# Convert Wolfram Language Neural Network to Keras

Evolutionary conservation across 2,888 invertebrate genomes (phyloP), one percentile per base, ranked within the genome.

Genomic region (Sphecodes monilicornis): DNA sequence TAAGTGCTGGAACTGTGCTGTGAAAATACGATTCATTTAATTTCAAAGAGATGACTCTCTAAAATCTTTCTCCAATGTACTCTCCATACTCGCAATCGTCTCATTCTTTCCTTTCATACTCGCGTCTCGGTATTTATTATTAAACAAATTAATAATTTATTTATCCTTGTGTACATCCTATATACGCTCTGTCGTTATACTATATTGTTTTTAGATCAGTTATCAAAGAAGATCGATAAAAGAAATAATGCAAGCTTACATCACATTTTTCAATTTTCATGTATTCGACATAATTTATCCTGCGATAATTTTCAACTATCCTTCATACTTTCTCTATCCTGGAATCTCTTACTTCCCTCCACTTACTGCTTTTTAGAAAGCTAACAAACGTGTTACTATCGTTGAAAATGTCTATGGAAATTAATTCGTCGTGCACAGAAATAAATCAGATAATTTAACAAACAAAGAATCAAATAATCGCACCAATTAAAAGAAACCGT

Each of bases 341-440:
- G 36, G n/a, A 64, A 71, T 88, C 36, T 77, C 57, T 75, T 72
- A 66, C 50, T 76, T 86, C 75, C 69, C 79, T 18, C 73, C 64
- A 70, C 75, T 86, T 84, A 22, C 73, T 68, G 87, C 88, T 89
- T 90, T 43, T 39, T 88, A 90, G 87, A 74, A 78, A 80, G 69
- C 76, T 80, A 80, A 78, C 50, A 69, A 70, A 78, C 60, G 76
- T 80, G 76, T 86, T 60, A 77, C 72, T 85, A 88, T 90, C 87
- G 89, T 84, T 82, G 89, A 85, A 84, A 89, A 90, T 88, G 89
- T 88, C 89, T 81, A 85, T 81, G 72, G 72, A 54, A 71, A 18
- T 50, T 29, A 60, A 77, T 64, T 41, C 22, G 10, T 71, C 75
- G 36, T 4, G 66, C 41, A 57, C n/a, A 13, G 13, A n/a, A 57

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 Suppose you want to convert a Wolfram Language Neural Network to a Keras one, how should you do it?With a few lines of code you can build a code to convert simple Net elements (others can easily be expanded.Let's start by creating a function that convert a Mathematica array into a Python array. PythonArray[L_List] := Map[ToString, L, {ArrayDepth@L}] //. List[x__String] :> "[" <> StringRiffle[{x}, ", "] <> "]" As an example.  PythonArray[{{1,2},{3,4}}] == "[[1, 2], [3, 4]]" We can also create a NumPy array: PythonNumPyArray[L_List] := StringTemplate["np.array(1)"][PythonArray@L] Let's create a very simple Net to test: net = NetInitialize@NetChain[{ 5, Ramp, 13, Tanh }, "Input" -> 1]; Which is composed of only a LinearLayer and ElementwiseLayer Layers.The Keras format for Layers LinearLayer (Dense) is as following: model = Sequential() model.add(Dense(5, input_shape=(1,))) model.layers[0].set_weights(...) Hence we can parse the Wolfram input as: NetParseInput[layer_LinearLayer] := StringTemplate["model.add( Dense(1, input_shape=(2,)) )"][NetExtract[layer, "Output"], NetExtract[layer, "Input"]] NetParseWeight[layer_LinearLayer, i_Integer] := StringTemplate["model.layers[1].set_weights(2)"][i, PythonArray@{PythonNumPyArray@Transpose@NetExtract[layer, "Weights"], PythonNumPyArray@NetExtract[layer, "Biases"]}] For the LinearLayer and NetParseInput[layer_ElementwiseLayer] := StringTemplate["model.add(Activation('1'))"][Switch[NetExtract[layer, "Function"], Ramp, "relu", Tanh, "tanh", _, "ERROR" ]] NetParseWeight[layer_ElementwiseLayer, ___] := Nothing For the layer_ElementwiseLayer. The code is pretty self-explanatory.Now we can create a function to parse the Net. NetParse[net_NetChain] := Block[{model, layer}, model = Table[ layer = NetExtract[net, i]; StringRiffle[{NetParseInput@layer, NetParseWeight[layer, i-1]}, "\n"] , {i, Length@net}] // StringRiffle[#, "\n\n"] &; model = "model = Sequential()\n\n" <> model ] Using the example of the Net above we have: SeedRandom[5] NetParse@net Outputs: model = Sequential() model.add( Dense(5, input_shape=(1,)) ) model.layers[0].set_weights([np.array([[-1.41198, -1.23031, 1.38467, 1.32588, -0.846079]]), np.array([0., 0., 0., 0., 0.])]) model.add(Activation('relu')) model.add( Dense(13, input_shape=(5,)) ) model.layers[2].set_weights([np.array([[0.368951, -0.465557, 0.0588311, 0.353987, 0.415121, -0.273476, -0.493994, 0.226572, 0.189246, 0.413253, -0.0264303, 0.218976, -0.202013], [-0.4737, 0.056413, -0.509581, -0.0702224, -0.297756, -0.562088, -0.45776, -0.517487, 0.0414736, 0.446953, 0.272512, -0.181571, 0.449515], [0.543519, -0.424297, 0.531857, -0.413055, 0.395872, -0.153824, -0.0818212, -0.552472, -0.0703974, -0.36928, -0.0741213, -0.365046, 0.228673], [-0.311873, -0.309076, -0.463902, -0.54538, 0.0629959, -0.478365, -0.0507208, -0.101537, -0.267402, 0.28598, -0.542745, 0.497146, -0.0757304], [0.129907, 0.318853, -0.537684, -0.485585, 0.255933, 0.0802962, -0.288363, -0.103131, -0.230148, -0.0018353, -0.0192109, 0.184851, 0.0072636]]), np.array([0., 0., 0., 0., 0., 0., 0., 0., 0., 0., 0., 0., 0.])]) model.add(Activation('tanh')) Loading this into python and making sure to import the packages: from keras.models import Sequential from keras.layers import Dense, Activation import numpy as np We can test the result as following (in Python): model.predict([1]) array([[ 0.3266632 , -0.76046175, 0.12077561, -0.86044425, 0.55920595, -0.68963015, -0.17860858, -0.71611154, -0.42355815, -0.13139175, -0.67629176, 0.15248899, 0.21291924]], dtype=float32) While in Mathematica: net[1] {0.326664,-0.760461,0.120777,-0.860444,0.559206, -0.689629,-0.178608,-0.716111,-0.423557,-0.131392, -0.67629,0.152486,0.21292} Which gives the same result.Others layers can be easily added following the same rationale.
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